Mean Reversion and Momentum
Mean reversion is a financial concept that states that an asset price tends to return to its average value over time. Generally, this principle applies to stocks, bonds, commodities, and even alternative assets. The opposite of mean reversion is momentum, which is the opposite of trend-following. In trading, momentum is the opposite of mean reversion. Momentum is the opposite of trend-following and is based on the opposite concept.
Markets return to their longer-term mean values
The market has shown an ability to bounce back from declines in the short term, with the S&P 500 gaining more than 10% in seventy-two percent of years since the beginning of the twentieth century. A correction occurs when a major event or economic shock causes investors to pause and re-evaluate their position. It’s also considered a reset, and markets generally rebound from corrections within a month or two. Since World War II, there have been 27 corrections involving the S&P 500. Average declines in this index are 13.7%.
Alternative assets revert to mean reversion
The concept of mean reversion is not confined to stocks. It also applies to entire sectors of the economy and the stock market. Similarly, some alternative assets may revert to the mean. This concept can be an important factor for traders of more exotic financial products. In addition to its theoretical and practical value, the concept is important to note in light of recent events. For example, the Fed’s continued printing of money hurts emerging market economies. As a result, economic growth is coming down from lofty levels.
This trend can take several years or even decades. Nevertheless, most asset classes will experience a bear market at one point or another. In other words, an investor may need to sell some of their successful investments to maintain a stable portfolio. As a general rule, investors should rebalance their portfolios regularly. Besides reducing the risk of losing money, rebalancing allows investors to sell some of their winning investments.
Trading strategies based on mean reversion
The main principle behind trading strategies based on mean reversion is that prices tend to revert back to their intrinsic value over time. This is the result of new information impacting a market and taking time for participants to absorb the new information. This process enables the market to establish a fair value for an asset. The reason why trading strategies based on mean reversion work is that prices tend to move in tandem with the collective emotions of the market participants. Fear tends to be a larger emotion than greed, which is why mean reversion trading is so successful.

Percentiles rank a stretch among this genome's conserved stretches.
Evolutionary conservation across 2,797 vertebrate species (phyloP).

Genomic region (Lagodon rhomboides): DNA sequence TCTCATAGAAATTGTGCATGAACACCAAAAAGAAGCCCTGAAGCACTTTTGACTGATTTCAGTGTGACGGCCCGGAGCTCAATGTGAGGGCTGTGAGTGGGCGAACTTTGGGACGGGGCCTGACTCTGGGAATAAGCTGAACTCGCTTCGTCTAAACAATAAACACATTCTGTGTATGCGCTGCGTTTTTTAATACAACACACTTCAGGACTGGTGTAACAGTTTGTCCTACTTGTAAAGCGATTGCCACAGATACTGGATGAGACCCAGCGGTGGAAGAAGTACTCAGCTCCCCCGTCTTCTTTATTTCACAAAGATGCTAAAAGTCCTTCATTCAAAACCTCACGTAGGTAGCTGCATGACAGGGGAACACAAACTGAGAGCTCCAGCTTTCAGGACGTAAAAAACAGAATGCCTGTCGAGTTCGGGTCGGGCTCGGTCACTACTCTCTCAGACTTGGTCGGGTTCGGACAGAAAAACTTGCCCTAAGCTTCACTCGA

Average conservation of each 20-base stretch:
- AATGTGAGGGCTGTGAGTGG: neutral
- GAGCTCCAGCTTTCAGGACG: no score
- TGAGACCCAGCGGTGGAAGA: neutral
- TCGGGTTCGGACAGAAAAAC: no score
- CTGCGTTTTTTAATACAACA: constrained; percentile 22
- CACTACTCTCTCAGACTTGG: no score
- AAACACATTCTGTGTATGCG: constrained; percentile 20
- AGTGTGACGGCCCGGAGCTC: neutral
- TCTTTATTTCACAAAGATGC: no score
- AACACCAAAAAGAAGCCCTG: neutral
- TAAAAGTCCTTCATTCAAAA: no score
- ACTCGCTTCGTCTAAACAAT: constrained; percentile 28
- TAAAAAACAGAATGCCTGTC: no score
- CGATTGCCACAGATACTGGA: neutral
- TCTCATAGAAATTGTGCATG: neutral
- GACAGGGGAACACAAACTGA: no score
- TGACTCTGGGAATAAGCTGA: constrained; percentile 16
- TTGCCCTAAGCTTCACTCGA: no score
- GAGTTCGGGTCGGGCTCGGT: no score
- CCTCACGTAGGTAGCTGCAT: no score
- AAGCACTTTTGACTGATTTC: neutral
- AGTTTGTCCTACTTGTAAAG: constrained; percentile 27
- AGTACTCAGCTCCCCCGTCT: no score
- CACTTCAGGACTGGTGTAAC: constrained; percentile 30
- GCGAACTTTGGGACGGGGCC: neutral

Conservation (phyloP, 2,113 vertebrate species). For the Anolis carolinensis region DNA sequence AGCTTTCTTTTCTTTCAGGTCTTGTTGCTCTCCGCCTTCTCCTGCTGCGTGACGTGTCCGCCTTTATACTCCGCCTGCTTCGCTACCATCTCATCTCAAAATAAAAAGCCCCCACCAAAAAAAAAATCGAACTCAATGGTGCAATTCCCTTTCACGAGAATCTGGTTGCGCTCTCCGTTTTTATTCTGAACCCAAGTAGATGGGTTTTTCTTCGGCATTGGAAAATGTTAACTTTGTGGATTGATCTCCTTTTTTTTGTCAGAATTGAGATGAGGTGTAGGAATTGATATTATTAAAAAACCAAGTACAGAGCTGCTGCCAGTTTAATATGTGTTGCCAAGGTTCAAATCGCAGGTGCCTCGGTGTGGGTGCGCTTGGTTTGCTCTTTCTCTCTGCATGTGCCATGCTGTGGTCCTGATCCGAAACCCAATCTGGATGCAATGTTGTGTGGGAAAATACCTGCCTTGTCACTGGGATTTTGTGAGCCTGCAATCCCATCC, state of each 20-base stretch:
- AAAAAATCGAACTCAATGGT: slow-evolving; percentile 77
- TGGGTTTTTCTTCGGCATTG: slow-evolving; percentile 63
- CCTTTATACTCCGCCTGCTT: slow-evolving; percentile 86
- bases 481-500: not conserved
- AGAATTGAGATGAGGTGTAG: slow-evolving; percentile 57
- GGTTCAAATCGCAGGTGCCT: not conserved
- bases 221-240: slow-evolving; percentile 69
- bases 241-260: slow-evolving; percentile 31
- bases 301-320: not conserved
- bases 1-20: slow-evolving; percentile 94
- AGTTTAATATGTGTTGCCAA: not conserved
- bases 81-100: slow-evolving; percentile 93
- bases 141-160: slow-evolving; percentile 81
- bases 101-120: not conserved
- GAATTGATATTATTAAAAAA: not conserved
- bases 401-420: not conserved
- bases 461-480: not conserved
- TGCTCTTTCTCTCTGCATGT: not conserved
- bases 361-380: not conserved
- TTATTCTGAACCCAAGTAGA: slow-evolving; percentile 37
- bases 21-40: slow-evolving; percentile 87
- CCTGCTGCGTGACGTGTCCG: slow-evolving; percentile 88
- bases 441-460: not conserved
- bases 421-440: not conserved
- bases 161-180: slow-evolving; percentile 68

A trading strategy based on mean reversion requires the trader to buy a stock when its value has fallen and sell it when it has risen. The strategy relies on a benchmark, a band or a level, and data to back up the idea. Using the RSI indicator, a trader can spot extreme overbought and oversold price readings. It is vital to have the right technical indicators to identify a mean reversion trading setup.
Momentum and trend-following are opposites of mean reversion
In the stock market, momentum and mean reversion co-exist. Momentum, or buying the biggest winners, tends to last in the intermediate term, then revert to the mean in the longer term. Trend-following, on the other hand, focuses on buying the ten best stocks over the last five years and rebalancing monthly. Both strategies are potentially profitable, but there are some differences between them.
The study of momentum looks at whether the price and the indicator agree or disagree, which has important implications for trade management. Divergence can result in a trend reversal, whereas agreement indicates a continuation of a trend. The degree of agreement/divergence between price and indicator is relative, so it’s important to understand what makes each signal valuable. In general, the stronger the agreement, the better.
Impact of margin on mean reversion
Traders who use mean reversion to predict market movements do not actually trade in a direction. Instead, most professional mean reversion traders trade in relation to other securities. They use statistical arbitrage between two share classes, buying a cheaper share and selling a more expensive one, and bet on the tightening of the delta. Traders create systems to buy the cheaper share and sell the more expensive one, based on the fundamentals of that sector.
The impact of profit margin on mean reversion is not a cohesive thesis. Unlike ROE, profit margins are not independent from price growth. Profit margins have always been above historical mean levels, but their current state is not indicative of their ability to mean-revert. For example, corporate profit margin is only 31.2% above the long-term median, a far cry from the 60%-70 percent elevations of past years.